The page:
Cbr12bingo How To, BINGO BLACKOUT
I’ve had this book on the shelf for nearly 2 decades. It was published in 2002 (with a version 2 published in 2006), and I’m sure I got it soon after it came out. My husband and I were (and are) great fans of Alton Brown and loved “Good Eats” when it aired. We learned so much from Alton Brown, notably how to make the best chocolate chip cookies and how to make gravy from roux. Brown is an engaging and entertaining presenter and writer. You can hear his voice in your head as you read, and this is a really useful book to have on hand. It is not a collection of recipes as traditional cookbooks are, but rather an explanation of categories and techniques of cooking with recipes thrown in to illustrate. Brown describes himself as more like a mechanic than a chef, and as a result, he is able to clearly explain to the novice cook the how and why of cooking. Are you afraid to fry? Overwhelmed by Thanksgiving Turkey? Is your go-to sauce from a bottle? AB has your back and will lead you through the process of cooking so that you will become a more confident and skilled cook.
Brown divides his book into ten chapters plus a very informative appendix that has great suggestions for tools to have, how to keep it clean in the kitchen, and other books that might interest the reader. Each chapter is devoted to a cooking method and includes recipes that use the method plus plenty of interesting sidebars with historical facts, cooking tips and other fun facts related to the topic. The methods are: searing, grilling, roasting, frying, boiling, braising, brining, and microwaving. Two of the chapters — sauces and eggs — might seem strange additions, but method is key in creating sauces and in working with eggs. Done right, they are simply amazing (and often pretty simple to make); done wrong, and they can ruin your meal. For me, the most used/consulted chapters deal with roasting and sauces, and with big holidays just around the corner, this was a timely reminder for me on how to make sure that turkey is done to perfection. My spouse and I give thanks every Thanksgiving for Alton Brown’s explanation of roux and making gravy (which is so thick in our house that after it sits for a short while, it becomes what we call “gravy butter” and can be spread on a sandwich). Given the amount of time we are all spending at home and the coming cold weather, I might have to branch out and try some of Brown’s braising/stew recipes. He keeps his explanations simple, clear, and amusing. He really demystifies cooking and makes you feel like you could tackle any recipe once you have a basic understanding of the cooking principles at their core.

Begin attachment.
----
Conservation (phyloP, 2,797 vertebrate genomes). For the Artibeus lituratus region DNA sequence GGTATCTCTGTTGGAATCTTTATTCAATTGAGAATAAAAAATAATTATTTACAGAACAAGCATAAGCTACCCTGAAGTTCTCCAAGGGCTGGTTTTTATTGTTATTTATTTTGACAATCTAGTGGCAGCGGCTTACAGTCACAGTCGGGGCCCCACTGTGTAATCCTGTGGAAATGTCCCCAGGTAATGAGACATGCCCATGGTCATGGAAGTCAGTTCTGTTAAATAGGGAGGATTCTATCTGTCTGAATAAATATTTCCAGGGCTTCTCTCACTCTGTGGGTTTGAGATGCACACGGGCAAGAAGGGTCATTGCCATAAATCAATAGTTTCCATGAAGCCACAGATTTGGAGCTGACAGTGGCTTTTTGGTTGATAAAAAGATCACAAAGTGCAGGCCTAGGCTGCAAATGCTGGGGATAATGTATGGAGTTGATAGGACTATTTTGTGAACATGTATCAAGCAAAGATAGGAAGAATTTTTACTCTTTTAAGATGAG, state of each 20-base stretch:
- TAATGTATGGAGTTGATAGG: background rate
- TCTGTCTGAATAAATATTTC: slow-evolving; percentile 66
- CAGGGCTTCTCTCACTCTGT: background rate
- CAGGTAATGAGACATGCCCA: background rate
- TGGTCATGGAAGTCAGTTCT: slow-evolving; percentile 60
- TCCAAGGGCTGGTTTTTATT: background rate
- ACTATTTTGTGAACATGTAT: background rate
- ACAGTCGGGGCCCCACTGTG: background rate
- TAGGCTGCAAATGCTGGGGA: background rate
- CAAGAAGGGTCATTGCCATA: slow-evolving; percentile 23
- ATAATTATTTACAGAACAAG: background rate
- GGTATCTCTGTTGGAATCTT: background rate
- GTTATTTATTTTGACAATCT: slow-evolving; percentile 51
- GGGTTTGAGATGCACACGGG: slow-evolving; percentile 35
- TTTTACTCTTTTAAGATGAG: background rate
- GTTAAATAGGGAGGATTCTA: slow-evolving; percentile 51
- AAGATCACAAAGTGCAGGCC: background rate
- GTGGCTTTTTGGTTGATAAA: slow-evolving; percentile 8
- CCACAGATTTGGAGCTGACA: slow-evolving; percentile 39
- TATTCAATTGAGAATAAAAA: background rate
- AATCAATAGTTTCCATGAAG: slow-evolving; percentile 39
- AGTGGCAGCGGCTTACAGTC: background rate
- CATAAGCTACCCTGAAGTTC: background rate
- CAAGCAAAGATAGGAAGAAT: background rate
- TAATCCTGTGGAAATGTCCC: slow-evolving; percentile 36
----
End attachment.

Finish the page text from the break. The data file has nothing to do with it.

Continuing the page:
This book has aged very well and would make a great gift for folks who are striking out on their own and maybe aren’t super sure of themselves as cooks. Brown gives you clear information on how to approach cooking meats/main courses, and he offers very helpful suggestions for essential tools to have and why some are better than others. I’m Just Here for the Food is a kitchen staple and a good investment. Two thumbs up!